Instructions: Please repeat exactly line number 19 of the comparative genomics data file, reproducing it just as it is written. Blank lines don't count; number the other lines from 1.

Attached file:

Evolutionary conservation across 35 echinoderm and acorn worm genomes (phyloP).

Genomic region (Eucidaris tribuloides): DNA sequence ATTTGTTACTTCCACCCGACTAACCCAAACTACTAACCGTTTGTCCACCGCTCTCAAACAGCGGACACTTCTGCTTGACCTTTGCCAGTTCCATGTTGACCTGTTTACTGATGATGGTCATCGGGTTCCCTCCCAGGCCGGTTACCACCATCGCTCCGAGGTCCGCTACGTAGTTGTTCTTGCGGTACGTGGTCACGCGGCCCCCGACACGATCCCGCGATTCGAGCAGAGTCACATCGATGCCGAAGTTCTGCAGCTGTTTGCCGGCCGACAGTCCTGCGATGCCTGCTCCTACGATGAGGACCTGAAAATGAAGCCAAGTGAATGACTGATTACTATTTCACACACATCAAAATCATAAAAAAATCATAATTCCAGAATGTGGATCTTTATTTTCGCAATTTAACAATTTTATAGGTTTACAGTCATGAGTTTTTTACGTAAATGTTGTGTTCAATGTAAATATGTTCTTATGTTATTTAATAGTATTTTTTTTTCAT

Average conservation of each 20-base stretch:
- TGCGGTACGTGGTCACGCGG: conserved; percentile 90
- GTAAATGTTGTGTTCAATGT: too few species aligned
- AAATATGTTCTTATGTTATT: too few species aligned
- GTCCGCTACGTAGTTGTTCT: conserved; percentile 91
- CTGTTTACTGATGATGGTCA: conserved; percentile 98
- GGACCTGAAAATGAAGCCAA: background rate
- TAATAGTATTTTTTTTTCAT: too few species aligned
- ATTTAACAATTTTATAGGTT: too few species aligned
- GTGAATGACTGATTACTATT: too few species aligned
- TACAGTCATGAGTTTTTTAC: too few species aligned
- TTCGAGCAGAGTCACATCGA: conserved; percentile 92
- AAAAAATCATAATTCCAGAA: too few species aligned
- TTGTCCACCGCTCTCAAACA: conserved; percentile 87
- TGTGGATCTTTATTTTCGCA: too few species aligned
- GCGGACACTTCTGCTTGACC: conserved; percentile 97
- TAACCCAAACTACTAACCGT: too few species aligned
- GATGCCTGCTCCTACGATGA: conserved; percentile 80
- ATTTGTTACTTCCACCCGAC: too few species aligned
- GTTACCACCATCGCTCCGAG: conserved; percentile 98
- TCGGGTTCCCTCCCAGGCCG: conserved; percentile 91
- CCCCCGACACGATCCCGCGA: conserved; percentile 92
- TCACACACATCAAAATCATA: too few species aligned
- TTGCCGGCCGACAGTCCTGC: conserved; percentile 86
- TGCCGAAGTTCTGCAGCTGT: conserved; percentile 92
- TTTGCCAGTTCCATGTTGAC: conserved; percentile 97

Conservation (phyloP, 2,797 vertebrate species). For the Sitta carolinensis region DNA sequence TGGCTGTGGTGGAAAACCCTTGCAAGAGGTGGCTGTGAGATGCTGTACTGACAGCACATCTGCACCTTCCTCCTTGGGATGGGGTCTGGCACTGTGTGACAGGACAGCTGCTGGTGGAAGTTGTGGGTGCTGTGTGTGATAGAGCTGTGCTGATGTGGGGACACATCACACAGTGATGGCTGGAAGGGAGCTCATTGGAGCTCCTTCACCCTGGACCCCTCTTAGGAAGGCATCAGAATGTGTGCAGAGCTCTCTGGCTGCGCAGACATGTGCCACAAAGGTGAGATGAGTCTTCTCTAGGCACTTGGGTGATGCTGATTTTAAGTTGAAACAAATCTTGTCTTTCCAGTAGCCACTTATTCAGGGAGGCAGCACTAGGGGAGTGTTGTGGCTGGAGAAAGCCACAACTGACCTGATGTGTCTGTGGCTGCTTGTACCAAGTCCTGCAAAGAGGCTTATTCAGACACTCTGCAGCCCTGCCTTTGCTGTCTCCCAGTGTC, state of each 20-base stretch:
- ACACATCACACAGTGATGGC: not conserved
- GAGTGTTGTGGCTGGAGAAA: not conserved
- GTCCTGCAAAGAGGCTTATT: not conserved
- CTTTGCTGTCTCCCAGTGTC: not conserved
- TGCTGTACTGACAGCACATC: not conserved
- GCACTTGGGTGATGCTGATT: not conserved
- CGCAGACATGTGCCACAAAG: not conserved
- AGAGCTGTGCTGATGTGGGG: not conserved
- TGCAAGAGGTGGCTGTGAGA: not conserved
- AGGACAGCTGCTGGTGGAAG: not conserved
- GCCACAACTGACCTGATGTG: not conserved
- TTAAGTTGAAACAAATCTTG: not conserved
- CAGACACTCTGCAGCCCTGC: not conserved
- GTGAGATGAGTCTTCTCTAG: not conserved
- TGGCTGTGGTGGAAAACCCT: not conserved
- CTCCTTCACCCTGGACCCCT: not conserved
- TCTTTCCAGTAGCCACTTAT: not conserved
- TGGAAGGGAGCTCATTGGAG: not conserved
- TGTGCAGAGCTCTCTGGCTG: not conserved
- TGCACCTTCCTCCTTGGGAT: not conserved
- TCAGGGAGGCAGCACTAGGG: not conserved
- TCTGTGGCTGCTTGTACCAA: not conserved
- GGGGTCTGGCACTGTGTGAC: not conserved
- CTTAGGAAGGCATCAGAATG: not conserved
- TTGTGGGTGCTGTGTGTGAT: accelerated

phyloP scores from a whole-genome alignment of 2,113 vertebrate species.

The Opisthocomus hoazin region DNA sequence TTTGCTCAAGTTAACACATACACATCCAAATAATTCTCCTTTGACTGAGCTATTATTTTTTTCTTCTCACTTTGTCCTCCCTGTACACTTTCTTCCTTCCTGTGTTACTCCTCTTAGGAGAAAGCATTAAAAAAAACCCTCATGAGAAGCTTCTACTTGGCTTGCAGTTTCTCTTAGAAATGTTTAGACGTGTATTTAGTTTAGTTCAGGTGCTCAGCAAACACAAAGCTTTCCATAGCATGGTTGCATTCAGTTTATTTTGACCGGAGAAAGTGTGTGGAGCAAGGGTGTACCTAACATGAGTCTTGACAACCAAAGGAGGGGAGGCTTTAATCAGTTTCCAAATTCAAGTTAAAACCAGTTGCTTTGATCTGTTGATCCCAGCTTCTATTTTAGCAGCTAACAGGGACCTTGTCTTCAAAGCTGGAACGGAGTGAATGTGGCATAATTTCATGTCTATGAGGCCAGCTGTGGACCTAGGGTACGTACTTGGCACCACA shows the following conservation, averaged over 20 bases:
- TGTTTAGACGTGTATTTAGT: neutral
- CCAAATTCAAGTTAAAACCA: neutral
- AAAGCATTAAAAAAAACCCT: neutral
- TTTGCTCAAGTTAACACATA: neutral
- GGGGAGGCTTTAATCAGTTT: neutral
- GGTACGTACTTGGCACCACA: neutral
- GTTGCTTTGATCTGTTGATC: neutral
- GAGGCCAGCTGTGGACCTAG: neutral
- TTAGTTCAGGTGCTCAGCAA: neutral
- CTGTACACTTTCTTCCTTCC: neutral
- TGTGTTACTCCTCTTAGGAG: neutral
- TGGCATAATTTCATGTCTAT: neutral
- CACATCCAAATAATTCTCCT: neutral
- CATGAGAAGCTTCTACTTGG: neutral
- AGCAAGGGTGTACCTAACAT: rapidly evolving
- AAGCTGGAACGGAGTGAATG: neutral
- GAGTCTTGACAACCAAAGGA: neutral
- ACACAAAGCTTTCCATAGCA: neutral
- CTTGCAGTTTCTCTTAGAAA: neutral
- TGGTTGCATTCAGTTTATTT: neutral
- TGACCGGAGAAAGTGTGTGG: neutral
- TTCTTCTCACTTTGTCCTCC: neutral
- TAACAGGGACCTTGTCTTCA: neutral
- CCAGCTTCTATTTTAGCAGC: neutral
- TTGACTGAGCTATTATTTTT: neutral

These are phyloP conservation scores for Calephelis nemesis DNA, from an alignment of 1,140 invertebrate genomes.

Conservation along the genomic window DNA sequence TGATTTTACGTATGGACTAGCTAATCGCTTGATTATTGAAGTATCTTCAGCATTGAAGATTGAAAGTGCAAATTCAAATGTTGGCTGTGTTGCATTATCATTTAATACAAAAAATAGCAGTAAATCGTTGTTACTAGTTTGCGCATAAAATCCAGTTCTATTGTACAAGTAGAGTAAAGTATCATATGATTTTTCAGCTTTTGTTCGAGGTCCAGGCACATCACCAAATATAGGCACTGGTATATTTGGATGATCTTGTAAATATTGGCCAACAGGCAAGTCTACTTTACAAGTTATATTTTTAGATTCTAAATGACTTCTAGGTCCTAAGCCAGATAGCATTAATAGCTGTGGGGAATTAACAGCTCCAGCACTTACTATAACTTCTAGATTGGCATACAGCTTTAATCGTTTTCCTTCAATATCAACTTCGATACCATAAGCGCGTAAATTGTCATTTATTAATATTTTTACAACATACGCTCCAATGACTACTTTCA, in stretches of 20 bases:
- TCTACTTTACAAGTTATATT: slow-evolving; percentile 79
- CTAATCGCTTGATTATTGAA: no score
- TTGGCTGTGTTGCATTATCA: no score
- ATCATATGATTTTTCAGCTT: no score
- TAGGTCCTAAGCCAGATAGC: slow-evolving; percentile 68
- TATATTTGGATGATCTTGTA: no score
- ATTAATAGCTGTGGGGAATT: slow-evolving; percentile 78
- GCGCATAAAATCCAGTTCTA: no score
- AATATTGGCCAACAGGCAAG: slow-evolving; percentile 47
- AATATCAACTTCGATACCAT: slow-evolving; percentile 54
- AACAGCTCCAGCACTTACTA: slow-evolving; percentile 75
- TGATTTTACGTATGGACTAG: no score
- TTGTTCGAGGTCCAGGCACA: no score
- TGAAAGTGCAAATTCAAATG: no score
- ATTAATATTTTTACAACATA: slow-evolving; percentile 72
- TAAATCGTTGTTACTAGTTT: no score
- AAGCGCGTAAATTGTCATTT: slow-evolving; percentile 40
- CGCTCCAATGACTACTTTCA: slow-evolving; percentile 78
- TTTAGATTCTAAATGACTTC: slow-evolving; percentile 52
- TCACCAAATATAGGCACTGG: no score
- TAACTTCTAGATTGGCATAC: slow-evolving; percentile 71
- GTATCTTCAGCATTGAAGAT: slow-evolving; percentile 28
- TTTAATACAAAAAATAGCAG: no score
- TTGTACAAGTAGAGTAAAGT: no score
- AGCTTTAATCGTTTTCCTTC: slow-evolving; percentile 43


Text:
- TAACCCAAACTACTAACCGT: too few species aligned